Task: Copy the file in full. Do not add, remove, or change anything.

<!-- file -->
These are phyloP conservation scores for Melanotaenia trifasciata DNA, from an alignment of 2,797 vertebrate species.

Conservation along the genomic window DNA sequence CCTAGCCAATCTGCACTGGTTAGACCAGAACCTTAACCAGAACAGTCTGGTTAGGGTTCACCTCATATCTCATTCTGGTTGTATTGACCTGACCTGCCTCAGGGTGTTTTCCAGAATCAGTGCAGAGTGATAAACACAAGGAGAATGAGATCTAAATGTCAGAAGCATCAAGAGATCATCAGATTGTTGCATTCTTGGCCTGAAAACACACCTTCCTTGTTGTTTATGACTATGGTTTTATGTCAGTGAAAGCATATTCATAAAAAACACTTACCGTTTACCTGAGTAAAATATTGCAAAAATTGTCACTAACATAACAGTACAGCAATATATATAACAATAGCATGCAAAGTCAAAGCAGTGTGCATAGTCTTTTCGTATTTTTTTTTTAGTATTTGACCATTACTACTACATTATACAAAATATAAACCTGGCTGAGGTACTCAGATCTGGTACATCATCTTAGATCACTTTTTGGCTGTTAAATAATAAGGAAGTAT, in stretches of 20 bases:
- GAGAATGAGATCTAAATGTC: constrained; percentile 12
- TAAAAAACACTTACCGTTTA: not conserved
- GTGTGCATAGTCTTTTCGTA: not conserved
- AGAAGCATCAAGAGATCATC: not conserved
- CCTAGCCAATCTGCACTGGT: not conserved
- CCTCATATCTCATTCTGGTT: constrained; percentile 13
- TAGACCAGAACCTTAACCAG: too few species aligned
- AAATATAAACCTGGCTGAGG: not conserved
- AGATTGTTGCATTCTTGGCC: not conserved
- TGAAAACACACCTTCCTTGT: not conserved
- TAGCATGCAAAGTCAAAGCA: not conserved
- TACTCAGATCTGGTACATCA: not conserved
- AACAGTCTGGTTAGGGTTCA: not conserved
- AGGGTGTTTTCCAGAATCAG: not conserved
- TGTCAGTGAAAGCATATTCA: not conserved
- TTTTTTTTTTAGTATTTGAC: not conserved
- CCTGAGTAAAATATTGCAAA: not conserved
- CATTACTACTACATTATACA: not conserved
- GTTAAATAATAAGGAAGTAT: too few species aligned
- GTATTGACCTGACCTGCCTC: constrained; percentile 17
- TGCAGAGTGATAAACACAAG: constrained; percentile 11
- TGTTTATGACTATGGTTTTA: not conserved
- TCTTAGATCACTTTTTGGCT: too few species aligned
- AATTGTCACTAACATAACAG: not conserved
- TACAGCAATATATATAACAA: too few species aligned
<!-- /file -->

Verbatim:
These are phyloP conservation scores for Melanotaenia trifasciata DNA, from an alignment of 2,797 vertebrate species.

Conservation along the genomic window DNA sequence CCTAGCCAATCTGCACTGGTTAGACCAGAACCTTAACCAGAACAGTCTGGTTAGGGTTCACCTCATATCTCATTCTGGTTGTATTGACCTGACCTGCCTCAGGGTGTTTTCCAGAATCAGTGCAGAGTGATAAACACAAGGAGAATGAGATCTAAATGTCAGAAGCATCAAGAGATCATCAGATTGTTGCATTCTTGGCCTGAAAACACACCTTCCTTGTTGTTTATGACTATGGTTTTATGTCAGTGAAAGCATATTCATAAAAAACACTTACCGTTTACCTGAGTAAAATATTGCAAAAATTGTCACTAACATAACAGTACAGCAATATATATAACAATAGCATGCAAAGTCAAAGCAGTGTGCATAGTCTTTTCGTATTTTTTTTTTAGTATTTGACCATTACTACTACATTATACAAAATATAAACCTGGCTGAGGTACTCAGATCTGGTACATCATCTTAGATCACTTTTTGGCTGTTAAATAATAAGGAAGTAT, in stretches of 20 bases:
- GAGAATGAGATCTAAATGTC: constrained; percentile 12
- TAAAAAACACTTACCGTTTA: not conserved
- GTGTGCATAGTCTTTTCGTA: not conserved
- AGAAGCATCAAGAGATCATC: not conserved
- CCTAGCCAATCTGCACTGGT: not conserved
- CCTCATATCTCATTCTGGTT: constrained; percentile 13
- TAGACCAGAACCTTAACCAG: too few species aligned
- AAATATAAACCTGGCTGAGG: not conserved
- AGATTGTTGCATTCTTGGCC: not conserved
- TGAAAACACACCTTCCTTGT: not conserved
- TAGCATGCAAAGTCAAAGCA: not conserved
- TACTCAGATCTGGTACATCA: not conserved
- AACAGTCTGGTTAGGGTTCA: not conserved
- AGGGTGTTTTCCAGAATCAG: not conserved
- TGTCAGTGAAAGCATATTCA: not conserved
- TTTTTTTTTTAGTATTTGAC: not conserved
- CCTGAGTAAAATATTGCAAA: not conserved
- CATTACTACTACATTATACA: not conserved
- GTTAAATAATAAGGAAGTAT: too few species aligned
- GTATTGACCTGACCTGCCTC: constrained; percentile 17
- TGCAGAGTGATAAACACAAG: constrained; percentile 11
- TGTTTATGACTATGGTTTTA: not conserved
- TCTTAGATCACTTTTTGGCT: too few species aligned
- AATTGTCACTAACATAACAG: not conserved
- TACAGCAATATATATAACAA: too few species aligned